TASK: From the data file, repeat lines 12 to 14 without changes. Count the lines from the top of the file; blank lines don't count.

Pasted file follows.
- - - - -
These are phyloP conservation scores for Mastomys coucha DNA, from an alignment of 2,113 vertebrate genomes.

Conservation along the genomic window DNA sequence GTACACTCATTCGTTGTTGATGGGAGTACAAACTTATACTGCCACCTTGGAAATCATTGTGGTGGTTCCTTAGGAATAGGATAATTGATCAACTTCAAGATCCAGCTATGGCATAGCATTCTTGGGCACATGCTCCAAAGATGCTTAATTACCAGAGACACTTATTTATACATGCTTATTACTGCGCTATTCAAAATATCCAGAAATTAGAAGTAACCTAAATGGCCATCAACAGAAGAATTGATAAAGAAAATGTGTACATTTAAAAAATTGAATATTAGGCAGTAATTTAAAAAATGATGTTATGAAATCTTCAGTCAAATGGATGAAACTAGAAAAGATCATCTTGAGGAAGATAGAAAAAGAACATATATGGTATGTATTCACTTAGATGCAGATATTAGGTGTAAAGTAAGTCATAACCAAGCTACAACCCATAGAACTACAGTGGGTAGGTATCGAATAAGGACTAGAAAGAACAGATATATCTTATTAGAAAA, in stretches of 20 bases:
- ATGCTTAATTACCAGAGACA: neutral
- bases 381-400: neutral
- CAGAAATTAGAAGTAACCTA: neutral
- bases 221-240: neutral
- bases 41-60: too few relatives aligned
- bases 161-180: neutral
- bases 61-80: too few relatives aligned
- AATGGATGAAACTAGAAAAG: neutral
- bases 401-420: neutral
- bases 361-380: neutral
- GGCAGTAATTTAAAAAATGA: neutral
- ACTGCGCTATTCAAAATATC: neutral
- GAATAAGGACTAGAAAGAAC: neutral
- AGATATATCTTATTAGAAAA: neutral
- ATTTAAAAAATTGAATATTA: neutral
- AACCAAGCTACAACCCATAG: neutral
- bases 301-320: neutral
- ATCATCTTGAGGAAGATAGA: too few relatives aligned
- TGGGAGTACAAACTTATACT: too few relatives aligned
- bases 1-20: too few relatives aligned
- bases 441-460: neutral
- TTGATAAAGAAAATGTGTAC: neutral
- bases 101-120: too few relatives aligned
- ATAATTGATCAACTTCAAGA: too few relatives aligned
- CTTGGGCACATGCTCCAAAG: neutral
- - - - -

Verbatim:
- bases 361-380: neutral
- GGCAGTAATTTAAAAAATGA: neutral
- ACTGCGCTATTCAAAATATC: neutral